December 30, 2004, - 1:59 pm

Pets: The New People

By Debbie Schlussel
One group of people you won’t see returning holiday gifts, this week, are the animals.

Yes, judging by the extravagant gifts suggested and given to pets, this season, animals are, indeed, the new people.

Thank Hollywood for that.

Where PETA (People for the Ethical Treatment of Animals) failed, Paris Hilton succeeded.  She and other mindless celebs have succeeded in getting us to think of and treat animals as equals to humans, to spend hundreds on cashmere sweaters and other largesse never before bestowed on pets with such gusto.

Their absurd new levels of pet-worship are now hip.

Take a recent issue of In Style Magazine, a People Magazine spin-off.  In its new “Pet Style” section, the magazine provides “22 wildly luxurious ways to spoil Rover rotten.”  Why buy your pooch a $1,230 set of stainless-steel dog bowls at Barneys, when you can give your dog the ultimate Jackie-O look, pearls.  “Faux pearls are a pup’s best friend,” the magazine claims, touting a $95 necklace made especially for the canine set by Chic Doggie.

Even Ralph Lauren is caught up in this idiocy, with cashmere cable-knit sweater vests for poochie–a cool $95.  “Shopping for your dog is actually more fun than shopping for yourself,” says CeCe Cord, creator of Travels with Tiger, a canine couture collection.

Ms Cord, her customers, and the rest of the pet-gift crowd need to a one-way ticket back to the real world.  Hello, these are animals, not your children.  The In Style profile lists “Booty for Boys” and “Gifts for Girls.”  These are not “boys” and “girls.”  They are animals.  Period.

But magazines, like In Style, and doggie couture fashion are exactly what PETA and other animal rights activists want.  They want us to see pet cats and dogs as our children, as boys and girls, as having the same needs as we do.  That’s where the slippery slope begins.  If we accept that animals deserve the same extravagances that we do, then ultimately, we’ll arrive at the natural conclusion that they deserve the same rights as humans, too.

A recent issue of Star Magazine features a layout of hit TV show “Desperate Housewives” hottest new star.  Not Nicolette Sheridan, but her dog, “Fatty.”  Star Magazine gushes over the arrivals of the two overly pampered stars at a photo shoot.  “Nicolette pulled up in her black BMW and then Fatty arrived separately with her handlers in an SUV . . . .  Fatty likes to make an entrance.”  Readers were treated to details of Fatty’s diet, passions, aspirations, and “doggie diva-ness.”  Puh-leeze.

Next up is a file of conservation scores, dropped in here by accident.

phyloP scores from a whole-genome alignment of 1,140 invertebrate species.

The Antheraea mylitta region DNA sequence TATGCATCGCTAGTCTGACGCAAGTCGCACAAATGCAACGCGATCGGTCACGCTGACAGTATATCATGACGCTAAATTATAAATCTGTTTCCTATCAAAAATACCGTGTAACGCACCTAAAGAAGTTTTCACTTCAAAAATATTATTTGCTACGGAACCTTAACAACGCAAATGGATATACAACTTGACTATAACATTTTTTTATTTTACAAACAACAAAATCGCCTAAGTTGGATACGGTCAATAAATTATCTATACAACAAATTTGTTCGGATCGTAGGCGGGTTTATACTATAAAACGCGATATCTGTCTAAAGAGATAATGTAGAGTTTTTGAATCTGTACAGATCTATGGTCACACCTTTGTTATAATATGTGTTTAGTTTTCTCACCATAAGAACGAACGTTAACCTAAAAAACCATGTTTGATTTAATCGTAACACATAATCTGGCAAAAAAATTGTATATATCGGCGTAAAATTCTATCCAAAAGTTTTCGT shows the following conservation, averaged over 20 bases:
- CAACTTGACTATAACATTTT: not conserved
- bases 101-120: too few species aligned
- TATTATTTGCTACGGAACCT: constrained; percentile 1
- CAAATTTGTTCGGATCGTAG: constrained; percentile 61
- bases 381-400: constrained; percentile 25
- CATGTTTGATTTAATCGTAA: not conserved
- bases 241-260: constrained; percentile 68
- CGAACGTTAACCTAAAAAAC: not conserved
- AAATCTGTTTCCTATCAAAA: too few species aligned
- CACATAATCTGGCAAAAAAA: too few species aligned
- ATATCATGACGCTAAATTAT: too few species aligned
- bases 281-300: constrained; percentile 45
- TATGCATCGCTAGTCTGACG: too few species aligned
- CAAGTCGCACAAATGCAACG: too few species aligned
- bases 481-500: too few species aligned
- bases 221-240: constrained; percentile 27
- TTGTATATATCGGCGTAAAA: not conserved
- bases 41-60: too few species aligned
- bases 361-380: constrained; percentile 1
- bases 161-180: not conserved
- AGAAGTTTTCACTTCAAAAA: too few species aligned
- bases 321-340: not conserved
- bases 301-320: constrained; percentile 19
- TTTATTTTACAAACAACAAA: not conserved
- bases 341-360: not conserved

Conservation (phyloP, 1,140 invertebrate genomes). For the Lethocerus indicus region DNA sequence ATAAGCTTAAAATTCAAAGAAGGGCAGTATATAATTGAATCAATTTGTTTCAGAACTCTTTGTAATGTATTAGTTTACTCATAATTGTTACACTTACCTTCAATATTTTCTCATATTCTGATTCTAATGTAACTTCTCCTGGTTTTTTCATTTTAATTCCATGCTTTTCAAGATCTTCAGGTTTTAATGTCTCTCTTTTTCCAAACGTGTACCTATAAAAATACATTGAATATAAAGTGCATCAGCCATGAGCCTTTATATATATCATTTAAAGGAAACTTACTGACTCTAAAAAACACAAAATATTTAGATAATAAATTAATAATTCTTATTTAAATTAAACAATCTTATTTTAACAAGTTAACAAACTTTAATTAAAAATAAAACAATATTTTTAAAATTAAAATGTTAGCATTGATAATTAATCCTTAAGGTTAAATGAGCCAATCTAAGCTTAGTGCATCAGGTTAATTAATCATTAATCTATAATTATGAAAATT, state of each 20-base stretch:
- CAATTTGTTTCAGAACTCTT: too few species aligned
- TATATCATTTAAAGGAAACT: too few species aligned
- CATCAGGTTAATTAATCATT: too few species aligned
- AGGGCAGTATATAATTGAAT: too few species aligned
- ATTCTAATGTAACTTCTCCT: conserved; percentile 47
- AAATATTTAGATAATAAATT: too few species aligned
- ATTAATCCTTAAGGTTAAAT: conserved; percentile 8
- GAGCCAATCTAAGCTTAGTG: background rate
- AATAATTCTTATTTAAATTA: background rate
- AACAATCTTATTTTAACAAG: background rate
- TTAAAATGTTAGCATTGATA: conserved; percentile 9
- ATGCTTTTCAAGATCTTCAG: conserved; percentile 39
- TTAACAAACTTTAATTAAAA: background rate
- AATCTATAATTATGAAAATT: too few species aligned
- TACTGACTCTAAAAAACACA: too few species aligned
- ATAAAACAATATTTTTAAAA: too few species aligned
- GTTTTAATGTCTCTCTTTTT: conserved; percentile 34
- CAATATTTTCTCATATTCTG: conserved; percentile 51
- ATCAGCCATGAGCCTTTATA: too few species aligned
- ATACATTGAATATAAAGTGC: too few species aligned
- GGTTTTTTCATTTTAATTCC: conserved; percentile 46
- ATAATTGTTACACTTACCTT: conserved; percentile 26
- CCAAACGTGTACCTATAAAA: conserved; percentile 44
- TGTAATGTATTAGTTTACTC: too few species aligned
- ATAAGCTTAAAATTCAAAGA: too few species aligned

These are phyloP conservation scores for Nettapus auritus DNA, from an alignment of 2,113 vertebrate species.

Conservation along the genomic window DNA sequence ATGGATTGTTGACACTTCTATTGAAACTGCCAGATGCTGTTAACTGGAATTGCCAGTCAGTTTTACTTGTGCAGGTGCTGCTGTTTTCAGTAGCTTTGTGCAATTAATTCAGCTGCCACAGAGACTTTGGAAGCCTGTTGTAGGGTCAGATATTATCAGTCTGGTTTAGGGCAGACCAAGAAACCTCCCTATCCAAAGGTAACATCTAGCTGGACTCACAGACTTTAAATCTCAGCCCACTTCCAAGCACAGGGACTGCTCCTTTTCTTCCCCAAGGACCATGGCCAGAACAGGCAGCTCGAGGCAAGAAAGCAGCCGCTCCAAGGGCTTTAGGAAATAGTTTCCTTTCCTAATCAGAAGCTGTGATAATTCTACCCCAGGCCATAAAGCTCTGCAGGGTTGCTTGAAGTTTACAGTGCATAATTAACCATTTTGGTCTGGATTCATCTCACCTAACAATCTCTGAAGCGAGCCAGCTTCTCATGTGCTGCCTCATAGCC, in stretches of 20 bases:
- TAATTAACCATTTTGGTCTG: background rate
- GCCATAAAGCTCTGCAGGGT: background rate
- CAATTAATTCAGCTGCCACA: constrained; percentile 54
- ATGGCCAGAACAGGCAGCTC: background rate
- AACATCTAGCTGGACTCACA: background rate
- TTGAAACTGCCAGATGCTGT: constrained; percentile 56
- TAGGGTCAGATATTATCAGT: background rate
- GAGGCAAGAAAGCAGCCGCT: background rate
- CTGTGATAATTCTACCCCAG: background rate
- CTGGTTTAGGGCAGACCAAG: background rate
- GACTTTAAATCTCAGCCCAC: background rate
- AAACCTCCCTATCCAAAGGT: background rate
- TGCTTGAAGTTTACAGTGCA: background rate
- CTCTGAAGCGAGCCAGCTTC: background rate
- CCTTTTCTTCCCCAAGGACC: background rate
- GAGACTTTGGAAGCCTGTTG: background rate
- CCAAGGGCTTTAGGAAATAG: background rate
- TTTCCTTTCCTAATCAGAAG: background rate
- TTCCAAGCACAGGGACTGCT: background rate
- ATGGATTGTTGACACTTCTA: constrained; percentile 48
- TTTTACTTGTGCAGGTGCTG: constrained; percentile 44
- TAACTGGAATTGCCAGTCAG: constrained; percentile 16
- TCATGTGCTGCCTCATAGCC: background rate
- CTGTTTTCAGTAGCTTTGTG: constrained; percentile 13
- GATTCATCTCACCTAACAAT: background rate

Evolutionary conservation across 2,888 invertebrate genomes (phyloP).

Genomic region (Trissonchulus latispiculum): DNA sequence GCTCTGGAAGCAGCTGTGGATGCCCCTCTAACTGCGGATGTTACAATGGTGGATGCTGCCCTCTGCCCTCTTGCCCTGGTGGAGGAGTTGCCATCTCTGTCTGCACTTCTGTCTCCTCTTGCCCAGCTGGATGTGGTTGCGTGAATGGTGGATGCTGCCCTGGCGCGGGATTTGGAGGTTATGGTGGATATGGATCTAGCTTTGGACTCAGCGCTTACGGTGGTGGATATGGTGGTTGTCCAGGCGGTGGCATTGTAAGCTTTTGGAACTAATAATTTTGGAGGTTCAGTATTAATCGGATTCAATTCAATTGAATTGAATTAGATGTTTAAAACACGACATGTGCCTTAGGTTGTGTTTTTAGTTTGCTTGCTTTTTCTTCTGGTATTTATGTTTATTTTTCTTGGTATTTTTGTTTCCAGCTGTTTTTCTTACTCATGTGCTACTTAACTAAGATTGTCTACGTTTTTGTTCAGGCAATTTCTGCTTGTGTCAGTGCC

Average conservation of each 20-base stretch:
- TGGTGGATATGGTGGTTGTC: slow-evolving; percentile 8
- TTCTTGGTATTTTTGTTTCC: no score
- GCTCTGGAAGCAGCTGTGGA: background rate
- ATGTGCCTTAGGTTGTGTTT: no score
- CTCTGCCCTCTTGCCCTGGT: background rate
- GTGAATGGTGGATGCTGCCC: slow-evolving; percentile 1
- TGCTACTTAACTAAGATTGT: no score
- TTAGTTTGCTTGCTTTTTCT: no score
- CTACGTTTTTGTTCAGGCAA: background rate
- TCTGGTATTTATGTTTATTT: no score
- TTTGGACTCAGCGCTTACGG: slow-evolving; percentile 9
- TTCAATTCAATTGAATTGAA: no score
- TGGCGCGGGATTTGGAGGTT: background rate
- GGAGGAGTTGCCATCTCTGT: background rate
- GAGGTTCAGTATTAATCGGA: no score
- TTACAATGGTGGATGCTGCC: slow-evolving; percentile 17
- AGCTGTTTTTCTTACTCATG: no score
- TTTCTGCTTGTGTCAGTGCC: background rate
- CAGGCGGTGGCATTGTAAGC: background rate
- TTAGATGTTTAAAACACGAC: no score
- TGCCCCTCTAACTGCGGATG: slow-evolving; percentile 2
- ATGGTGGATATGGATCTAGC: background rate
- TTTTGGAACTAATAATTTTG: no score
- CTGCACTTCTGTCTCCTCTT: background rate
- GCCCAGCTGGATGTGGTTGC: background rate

If vapid fashion and celebrity style magazines alone bought into the animals-are-people ruse, that would be one thing.  But the disturbing delusion is more widespread.

It’s not just the annoying Animal Planet channel.  Last year, cable’s Oxygen Network featured, “ Meow TV,” a show for cats “and the people they tolerate. . . .  The artistic mission was to create programming you could watch with your cat,” said the show’s producer.

No wonder Oxygen—funded by Oprah—is a dog in the ratings.

Then there’s El Al, the Israeli airline known for its high level of security.  Now, the airline that’s never been hijacked, is the pet’s airline.  The Wall Street Journal reported that El Al launched a frequent-flier program for dogs, cats, and even birds.  The airline waived the $35 frequent-flier club membership fee it requires for humans.

It’s bad enough when humans do yoga.  But now, books and gyms nationwide feature yoga instruction for dogs.  Can your dog read yet?

From ionic pet massage devices to organic, gourmet restaurants for pets (New York’s “Meow Mix Café”), there’s a $30 billion dollar industry of pets-as-humans luxuries. Traveling for the holidays with your dog?  New York’s Regency Hotel makes a $25 “Lassie Latkes” meal.  Finally, Spot can celebrate Chanukah in style (complete with OPI nail Pawlish).

Many humans now spend more on their own pets than charity to needy humans.  That’s a sad commentary on the strange new respect society has afforded animals.

It’s also a sad commentary on how we mindlessly emulate celebrities.

Celebrities have long been photographed with their pets.  But now they’re photographed with pets adorned in expensive Gucci necklaces, Burberry trenchcoats, and Coach carriers they bought for them.  Britney Spears was pictured taking her pet dog to dinner at a swanky Malibu restaurant in US Magazine’s “Petite Pet Parenting.”  Martha Stewart’s “Pet Dilemma” was her agonizing plan to care for her four chow chow dogs, seven Himalayan cats, and 50 canaries, while in prison.  Oprah’s dog, Solomon, wears a $135 sterling-silver bone necklace.

Demi Moore, Charlize Theron, and other stars shop at hip LA store, “Puppies & Babies.”  The name reveals their priorities:  Puppies aren’t just equal to babies.  Puppies come first.

What celebrities do today is all the rage tomorrow, no matter how ludicrous.

With pet aromatherapy spas, pet trusts, and pet custody in divorces, tomorrow has arrived.  Is pet citizenship next?

“That line between animal and person is getting cloudy,” a veterinarian told People.

It’s time to draw the line. Otherwise, Million Paw Marches, a la Louis Farrakhan, are in our future.

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